Day 21 With all the rain we are getting in NC this spring, I am super happy I bought my white sneakers. They keep me warm and cozy and my feet dry. All the fashion forecasting reports say the white sneakers are here to stay, it’s a trend that will stick. One of those things that will go down in fashion history: when people google (or whatever) fashion from the late 20-teens, you will see a pic of a gal wearing white sneakers. Kind of like Keds or off-one-shoulder sweatshirts from the 80s, or ball gown skirts with sneakers from the early 90s. I don’t particularly care if I am totally on-trend or not, because many times I am pretty far ahead and then when the trend hits big time, I am already sick of it and onto my next trend. Like jumpsuits, for instance: 8 years ago when I saw the first glimpse of the trend, I ran right out and I had to have one for my bestie’s 40th birthday party. Now, 8 years and three jumpsuits later, I am seeing them everywhere and I am getting a little tired of them. Same with culottes and bell bottoms. I got them a while ago and I do love them, but I am already over them. Bell bottoms rear their ugly selves every few years anyway.
You know you’re starting to get old when things you wore 20 years ago are back for the younger peeps. Like mom jeans with half shirts – totally the trend, and I cringe when I see it because it looks as bad now as it did then. You know I am getting old when I am thinking let’s just stick to classic silhouettes and change the colors and the patterns as they go in and out of trend.
My daughter reminded me of the shift in color trends just last night. She is a burgeoning jewelry designer (among many of her other talents), and she is currently working out of a box of beads that my sister had left her. She says, “Mom, I can tell neutral colors, browns and earth tones were the trend 10 years ago. Can we get some bright colors and pom-poms, for my trendy, less classic designs?” Yes, we can. She has followed her Mamma’s entrepreneurial lead, and I will open an etsy store for her to showcase her latest designs. She is pretty excited to use her earnings to tither to the church, save for college, and donate to causes near and dear to her heart. I am encouraged by it all because when I see her working hard and acting out of such bold ambition and compassion for others, I am thankful that the example Tim and I are setting is not just flying over our children’s heads. Unfortunately, you get the bad with the good, and she had also absorbed my lack of organization skills in reference to my closet (sigh). Another reason I need to get this thing under control before it is too late.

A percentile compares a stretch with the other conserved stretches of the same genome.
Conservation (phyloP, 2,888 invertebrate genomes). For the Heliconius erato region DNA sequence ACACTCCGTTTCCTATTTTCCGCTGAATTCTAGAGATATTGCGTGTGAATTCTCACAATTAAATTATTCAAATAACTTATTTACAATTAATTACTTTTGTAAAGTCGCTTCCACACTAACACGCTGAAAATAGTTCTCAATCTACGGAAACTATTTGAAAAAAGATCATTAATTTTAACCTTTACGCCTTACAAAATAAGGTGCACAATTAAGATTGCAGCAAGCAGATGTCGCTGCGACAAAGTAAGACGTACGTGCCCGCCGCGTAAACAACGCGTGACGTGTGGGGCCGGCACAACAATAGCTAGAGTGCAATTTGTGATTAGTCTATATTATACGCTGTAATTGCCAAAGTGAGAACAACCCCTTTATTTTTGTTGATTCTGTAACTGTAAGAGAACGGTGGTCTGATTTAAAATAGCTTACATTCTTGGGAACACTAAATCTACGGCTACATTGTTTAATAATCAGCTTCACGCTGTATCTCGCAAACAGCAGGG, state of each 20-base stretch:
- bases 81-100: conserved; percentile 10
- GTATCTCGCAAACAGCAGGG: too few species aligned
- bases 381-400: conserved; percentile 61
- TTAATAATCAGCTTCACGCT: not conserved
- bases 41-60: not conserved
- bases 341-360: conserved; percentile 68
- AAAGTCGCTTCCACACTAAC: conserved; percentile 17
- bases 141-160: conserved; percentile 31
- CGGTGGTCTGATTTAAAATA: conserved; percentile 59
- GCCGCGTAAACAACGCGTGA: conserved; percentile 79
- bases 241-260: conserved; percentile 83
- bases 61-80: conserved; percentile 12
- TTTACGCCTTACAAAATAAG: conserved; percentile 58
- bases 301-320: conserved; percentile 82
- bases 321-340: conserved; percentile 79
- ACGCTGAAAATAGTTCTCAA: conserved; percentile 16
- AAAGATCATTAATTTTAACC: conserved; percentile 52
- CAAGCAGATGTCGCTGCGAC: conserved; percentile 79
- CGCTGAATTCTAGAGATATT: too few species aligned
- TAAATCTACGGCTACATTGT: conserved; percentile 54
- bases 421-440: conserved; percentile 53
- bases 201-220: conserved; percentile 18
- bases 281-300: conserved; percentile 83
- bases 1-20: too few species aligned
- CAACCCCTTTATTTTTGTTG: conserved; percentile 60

I love that the internet has opened our opportunities up so much. When I was a kid the entrepreneurial spirit was still strong: lemonade stands were a no-go because we lived on a dead end street out in the sticks. So I would make tissue paper or toilet paper flowers and sell them door to door, I would walk miles for a few dimes from an old lady who felt sorry for me because I was going door to door selling toilet paper. Now it’s too dangerous to go door to door, but ahhh, the internet. An even better tool to foster our children’s entrepreneurial and philanthropic spirits.
There are so many deals around today – community marketplaces, mom’s marketplaces, etc. You really never have to pay retail again, and if you are patient almost every store issues coupons. Wait for the special and you can almost always feel like you are getting a good deal.
I hear people say all the time, “I am not a sales person.” If you live in this world and you talk to people, you are selling. When you share your ideas, you are selling. When you want your children to do something for you, you are selling. When you tell a friend about a great wine bar you discovered or the nail salon you go to, you are selling. Every time you read a blog (including mine) or anything else written, someone is selling you on their ideas. Thinking back to my old life in NYC, and also to my daughter’s jewelry, as a designer you’re always selling: selling your designs to people around you, selling your talent (in order to get work), selling your designs (so you can keep on working).
As I get closer to the end of my experiment, I am evaluating if and how much I will incorporate my static wardrobe. When the day gets crazy, I think “there is no way I am giving up my static wardrobe.” On the days when someone is asking me about my fashion background and they give me the once over, I feel like they are wondering if I wear the same thing all the time. Then I want to ditch it. Even though I am only 9 days from the end in my blogging of this adventure (I’m behind a bit, but all in all not too bad), tomorrow is actually my last calendar day of the experiment and I am pretty excited to see what is to come.
Reflecting on the experience at this point, I would absolutely recommend a static wardrobe for everyday use, and an occasional cute outfit for an occasion or something special. This is so doable for the minimalist, traveler, hectic mom trying to keep her head above water or even the person who just wants to minimize the brain drain of our limitless choices.